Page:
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New Excited Egger

SeideggerSeidegger Posts: 73
edited November -1 in EggHead Forum
Hey everyone, I just sent in my order for a new large egg, partially due to what I read on this website. Thanks! I got the large egg with the long table. Three questions:

1) What accessories should I buy from the dealer? Is a cover necessary, drip pan, pizza stone, etc...Obviously, I plan on buying the plate setter for indirect heat at the very least.

2) My wife was concerned about baking breads and other foods where she doesn't want a smoky flavor. Is there certain times of natural lump that produce a more neutral - less smokey flavor? Or is everything I cook going to have the same smokey flavor (not talking about woodchips)? What does everyone do when they want to change it up with no smokiness, but still want the benefits of cooking in the egg so the bread is moist etc.

3) What is the quickest/best way to start her up? Is the electric starter quicker than lighting fire starter little bricks?

Thanks for the help and look forward to trying alot of recipes that are posted here!
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Comments

  • Try to get your dealer to "throw in" at least the ash raker. The grate tool (for lifting the grate) is good, but the "third hand" looks better.

    http://playingwithfireandsmoke.blogspot.com/2006/10/thirdhand-grate-lifting-hanging-tool.html (look down the page)

    The plate setter ceramic plate is a must for indirect cooks. You might want to consider a pizza stone, and a cover if it is going to be out in the element. I have my large in the "nest" so I can roll it out when cooking, and most dealers will sell wooden tables (or can get the specs online and DIY). Also have the fold-out wooden ledges.

    The Ceramic grill store www.ceramicgrillstore.com is a good place to get more accessories as you get more familiar with Egg cooking.

    I use an electric starter (buy several at a time at Lowes- $10-11). They WILL burn out, so I always keep a spare on hand. Many use the firestarters and some use propane or flame throwers :laugh: to start their fires.

    That should get you going. Many others on here will have helpful suggestions.
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  • Cpt'n CookCpt'n Cook Posts: 1,917
    Congrats on the new purchase, I think you will be very happy with it.

    I use a propane torch for lighting and find that it works well and can be used for little plumbing emergencies as well, some people prefer MAPP. Go easy with the temps for a while and get into the habit of burping the egg before opening fully.

    Fire brick splits are handy and can be used instead of a Platesetter.

    Have fun
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  • ShiffShiff Posts: 1,221
    I use alcohol to light mine. It burns very clean and does a good job of getting the fire going. There are 2 videos on You Tube:


    and


    I use cheap aluminum pans as drip pans. I have a Pizza Stone for bread and a V rack which is used for lots of different meats.

    I second the motion about the 'third hand' for holding the grate - it is extremely useful. I also bought a Maverick ET-73 remote thermometer which has been very useful.

    Good luck with your BGE and come back here for excellent support.

    Barry
    Barry Lancaster, PA
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  • FlaPoolmanFlaPoolman Posts: 11,665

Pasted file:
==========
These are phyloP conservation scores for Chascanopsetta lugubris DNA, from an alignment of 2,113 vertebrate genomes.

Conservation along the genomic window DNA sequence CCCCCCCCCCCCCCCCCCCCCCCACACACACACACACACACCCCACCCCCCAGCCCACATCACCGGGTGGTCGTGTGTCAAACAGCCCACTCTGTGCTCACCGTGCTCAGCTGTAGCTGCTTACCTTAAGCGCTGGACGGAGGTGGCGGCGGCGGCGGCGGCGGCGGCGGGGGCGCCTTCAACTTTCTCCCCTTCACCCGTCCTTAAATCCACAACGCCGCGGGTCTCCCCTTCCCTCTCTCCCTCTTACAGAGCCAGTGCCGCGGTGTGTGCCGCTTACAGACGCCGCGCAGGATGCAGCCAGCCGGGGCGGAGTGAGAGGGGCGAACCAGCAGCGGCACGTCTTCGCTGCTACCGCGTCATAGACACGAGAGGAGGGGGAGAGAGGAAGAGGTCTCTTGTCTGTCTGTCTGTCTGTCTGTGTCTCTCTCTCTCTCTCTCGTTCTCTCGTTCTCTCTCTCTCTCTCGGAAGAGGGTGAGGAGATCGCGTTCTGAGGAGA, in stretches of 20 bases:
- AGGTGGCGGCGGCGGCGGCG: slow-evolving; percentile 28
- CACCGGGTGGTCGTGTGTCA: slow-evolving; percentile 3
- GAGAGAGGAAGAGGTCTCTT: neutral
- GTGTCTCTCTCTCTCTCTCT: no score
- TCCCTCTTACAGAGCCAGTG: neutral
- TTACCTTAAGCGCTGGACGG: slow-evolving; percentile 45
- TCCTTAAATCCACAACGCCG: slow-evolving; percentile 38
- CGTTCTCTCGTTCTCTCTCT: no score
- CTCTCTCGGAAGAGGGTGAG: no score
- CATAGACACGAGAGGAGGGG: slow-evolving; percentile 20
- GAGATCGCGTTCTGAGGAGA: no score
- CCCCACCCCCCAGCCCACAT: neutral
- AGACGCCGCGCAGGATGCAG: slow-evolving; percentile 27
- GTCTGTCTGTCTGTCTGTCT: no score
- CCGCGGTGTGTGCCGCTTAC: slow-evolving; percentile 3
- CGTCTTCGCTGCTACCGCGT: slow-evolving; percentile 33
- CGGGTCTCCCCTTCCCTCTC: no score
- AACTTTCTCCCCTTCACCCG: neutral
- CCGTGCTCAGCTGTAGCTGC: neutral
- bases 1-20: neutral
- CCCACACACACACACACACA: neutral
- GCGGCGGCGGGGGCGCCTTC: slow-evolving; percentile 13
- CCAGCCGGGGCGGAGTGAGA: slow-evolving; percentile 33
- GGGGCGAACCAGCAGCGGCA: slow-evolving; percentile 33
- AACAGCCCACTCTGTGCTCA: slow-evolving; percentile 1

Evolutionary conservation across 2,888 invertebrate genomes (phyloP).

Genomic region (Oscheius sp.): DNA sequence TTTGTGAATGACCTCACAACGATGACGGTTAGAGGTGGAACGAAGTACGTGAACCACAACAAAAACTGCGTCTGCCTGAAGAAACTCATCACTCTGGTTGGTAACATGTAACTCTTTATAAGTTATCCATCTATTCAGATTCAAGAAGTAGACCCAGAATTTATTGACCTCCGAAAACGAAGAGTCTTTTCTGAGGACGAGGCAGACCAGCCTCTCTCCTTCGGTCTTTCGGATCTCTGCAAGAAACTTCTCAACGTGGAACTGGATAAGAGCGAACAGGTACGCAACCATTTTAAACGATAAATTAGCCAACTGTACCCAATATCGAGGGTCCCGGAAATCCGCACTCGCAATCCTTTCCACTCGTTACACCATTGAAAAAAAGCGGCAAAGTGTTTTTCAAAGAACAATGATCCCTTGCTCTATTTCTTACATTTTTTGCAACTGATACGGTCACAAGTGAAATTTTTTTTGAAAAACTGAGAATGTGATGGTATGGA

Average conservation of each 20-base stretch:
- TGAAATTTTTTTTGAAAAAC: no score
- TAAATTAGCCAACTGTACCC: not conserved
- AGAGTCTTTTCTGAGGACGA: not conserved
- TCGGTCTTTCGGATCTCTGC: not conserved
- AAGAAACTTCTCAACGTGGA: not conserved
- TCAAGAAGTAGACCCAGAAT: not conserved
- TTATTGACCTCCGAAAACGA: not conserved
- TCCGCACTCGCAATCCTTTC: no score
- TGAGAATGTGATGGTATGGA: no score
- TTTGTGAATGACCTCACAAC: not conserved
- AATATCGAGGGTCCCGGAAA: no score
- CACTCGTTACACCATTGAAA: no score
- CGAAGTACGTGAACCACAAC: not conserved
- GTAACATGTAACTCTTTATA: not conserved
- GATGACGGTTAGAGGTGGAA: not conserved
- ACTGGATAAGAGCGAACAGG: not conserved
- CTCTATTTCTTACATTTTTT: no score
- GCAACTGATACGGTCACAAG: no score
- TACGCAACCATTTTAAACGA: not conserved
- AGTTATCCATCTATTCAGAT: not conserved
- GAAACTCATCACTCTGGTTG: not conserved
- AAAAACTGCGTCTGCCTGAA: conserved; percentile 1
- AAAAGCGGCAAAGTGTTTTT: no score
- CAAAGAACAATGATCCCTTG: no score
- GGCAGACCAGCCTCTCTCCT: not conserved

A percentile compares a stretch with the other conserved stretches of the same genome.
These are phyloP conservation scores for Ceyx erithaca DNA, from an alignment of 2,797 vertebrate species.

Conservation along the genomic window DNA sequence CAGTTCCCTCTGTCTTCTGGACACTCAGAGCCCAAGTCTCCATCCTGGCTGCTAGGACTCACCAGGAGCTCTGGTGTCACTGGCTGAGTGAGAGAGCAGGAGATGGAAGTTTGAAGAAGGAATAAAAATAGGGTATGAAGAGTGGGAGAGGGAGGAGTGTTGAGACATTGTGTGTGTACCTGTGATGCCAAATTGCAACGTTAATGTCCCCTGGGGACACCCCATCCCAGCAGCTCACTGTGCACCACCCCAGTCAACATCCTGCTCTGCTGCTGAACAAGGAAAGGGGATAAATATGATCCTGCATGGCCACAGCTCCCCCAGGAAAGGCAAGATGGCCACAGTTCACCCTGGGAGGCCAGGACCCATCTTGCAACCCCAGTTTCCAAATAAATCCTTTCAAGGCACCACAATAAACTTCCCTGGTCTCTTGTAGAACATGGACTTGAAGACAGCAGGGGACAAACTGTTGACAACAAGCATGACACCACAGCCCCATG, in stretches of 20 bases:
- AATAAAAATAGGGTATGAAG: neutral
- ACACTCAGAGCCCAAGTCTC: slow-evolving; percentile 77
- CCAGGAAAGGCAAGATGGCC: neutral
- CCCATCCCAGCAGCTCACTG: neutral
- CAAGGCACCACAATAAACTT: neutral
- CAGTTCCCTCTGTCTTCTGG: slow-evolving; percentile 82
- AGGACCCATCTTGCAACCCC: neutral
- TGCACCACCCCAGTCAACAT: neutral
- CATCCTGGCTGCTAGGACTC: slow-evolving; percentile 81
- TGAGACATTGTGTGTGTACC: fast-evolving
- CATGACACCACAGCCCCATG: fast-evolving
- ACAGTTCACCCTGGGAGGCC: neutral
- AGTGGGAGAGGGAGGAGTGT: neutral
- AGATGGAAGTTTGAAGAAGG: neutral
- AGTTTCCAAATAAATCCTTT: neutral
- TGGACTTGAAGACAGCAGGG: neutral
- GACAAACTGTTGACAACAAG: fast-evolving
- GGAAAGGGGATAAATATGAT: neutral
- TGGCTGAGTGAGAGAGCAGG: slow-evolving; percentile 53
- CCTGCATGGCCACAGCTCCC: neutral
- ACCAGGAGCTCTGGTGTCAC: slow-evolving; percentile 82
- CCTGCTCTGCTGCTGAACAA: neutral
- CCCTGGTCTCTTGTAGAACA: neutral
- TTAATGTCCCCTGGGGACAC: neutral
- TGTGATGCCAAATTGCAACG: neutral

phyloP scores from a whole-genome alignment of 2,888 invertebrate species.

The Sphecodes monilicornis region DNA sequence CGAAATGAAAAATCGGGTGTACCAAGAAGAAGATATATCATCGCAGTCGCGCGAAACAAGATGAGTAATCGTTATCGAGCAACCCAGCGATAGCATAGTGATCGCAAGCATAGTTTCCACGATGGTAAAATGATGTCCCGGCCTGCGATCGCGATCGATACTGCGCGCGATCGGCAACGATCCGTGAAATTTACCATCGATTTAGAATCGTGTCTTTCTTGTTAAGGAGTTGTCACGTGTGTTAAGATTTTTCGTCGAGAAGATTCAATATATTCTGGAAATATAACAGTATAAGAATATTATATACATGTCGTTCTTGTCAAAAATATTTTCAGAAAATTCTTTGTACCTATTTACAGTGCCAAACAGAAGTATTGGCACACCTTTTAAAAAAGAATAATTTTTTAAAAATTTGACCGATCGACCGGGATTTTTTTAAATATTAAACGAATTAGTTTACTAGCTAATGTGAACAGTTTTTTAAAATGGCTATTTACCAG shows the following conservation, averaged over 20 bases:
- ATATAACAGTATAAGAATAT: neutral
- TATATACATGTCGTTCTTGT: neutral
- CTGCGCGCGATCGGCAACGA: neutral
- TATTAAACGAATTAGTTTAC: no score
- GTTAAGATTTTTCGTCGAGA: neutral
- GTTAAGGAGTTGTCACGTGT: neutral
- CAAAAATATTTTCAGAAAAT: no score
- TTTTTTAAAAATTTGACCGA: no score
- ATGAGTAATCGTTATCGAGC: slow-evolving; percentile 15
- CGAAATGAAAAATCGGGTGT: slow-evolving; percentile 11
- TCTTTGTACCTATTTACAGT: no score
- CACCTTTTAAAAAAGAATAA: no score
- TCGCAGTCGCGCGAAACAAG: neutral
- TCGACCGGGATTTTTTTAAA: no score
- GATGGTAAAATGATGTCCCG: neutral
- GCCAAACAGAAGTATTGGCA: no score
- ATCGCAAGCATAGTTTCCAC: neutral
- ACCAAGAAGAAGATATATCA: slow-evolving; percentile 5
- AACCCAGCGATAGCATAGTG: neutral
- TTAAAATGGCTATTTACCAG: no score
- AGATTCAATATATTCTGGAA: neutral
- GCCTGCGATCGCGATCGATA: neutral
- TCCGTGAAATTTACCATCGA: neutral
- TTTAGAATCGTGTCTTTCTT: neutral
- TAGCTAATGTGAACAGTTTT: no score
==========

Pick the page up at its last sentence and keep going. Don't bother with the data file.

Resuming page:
The Naked Wiz is a great site for everything about ceramic cooking.
    http://www.nakedwhiz.com/ceramic.htm
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  • If you intend to bake on it I would say get the plate setter and pizza stone,maybe the third hand grid lifter then wait to see what you need.I went out and bought a lot of stuff right away and it was a waste of money.The one thing I use most is the adjustable rig and spider from Ceramic grill store,if you want to make jerky get it with the full complement of oval grids and bars,I use it all the time except when baking.Tom has several goodies on his site and everything is top quality.
    Good luck and enjoy.
    Jim
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  • Woody69Woody69 Posts: 360
    Shiff wrote:
    I use alcohol to light mine. It burns very clean and does a good job of getting the fire going. ......


    I have been using the 91% alcohol to light mine the last few times also. I think I am going to stick with it, as it seems to work really well.
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  • ShiffShiff Posts: 1,221
    I should also mention that I don't use the syringe with the alcohol. I took the suggestion of another poster here on the forum and just punched a tiny hole in the seal under the bottle cover. This allows a little alcohol to dribble out. I made a circle with the alcohol about halfway out from the center and then give a few quick squirts at 3 points around the circle. Seems to start quickly and is very easy to do.

    Barry
    Barry Lancaster, PA
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  • Hsbldr1Hsbldr1 Posts: 225
    other than my digiqII (which I am glad I learned to control my temps without it first.) my favorite purchase to date is my cast iron grate. I just think those grill marks left by a 700 degree sear on a cast iron grate looks so impressive. anyway happy egging and welcome
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  • Hey and welcome! I have owned my Large BGE since 1996, waaayyy before they had any eggsessories!! You will be fine on your own at first, as I was. Just experiment and allow the Egg to do it's thing - you will soon decide what foods you want to try this way and that, the good thing is that you can always improvise. Good luck and enjoy!

    Faith
    Tampa, FL
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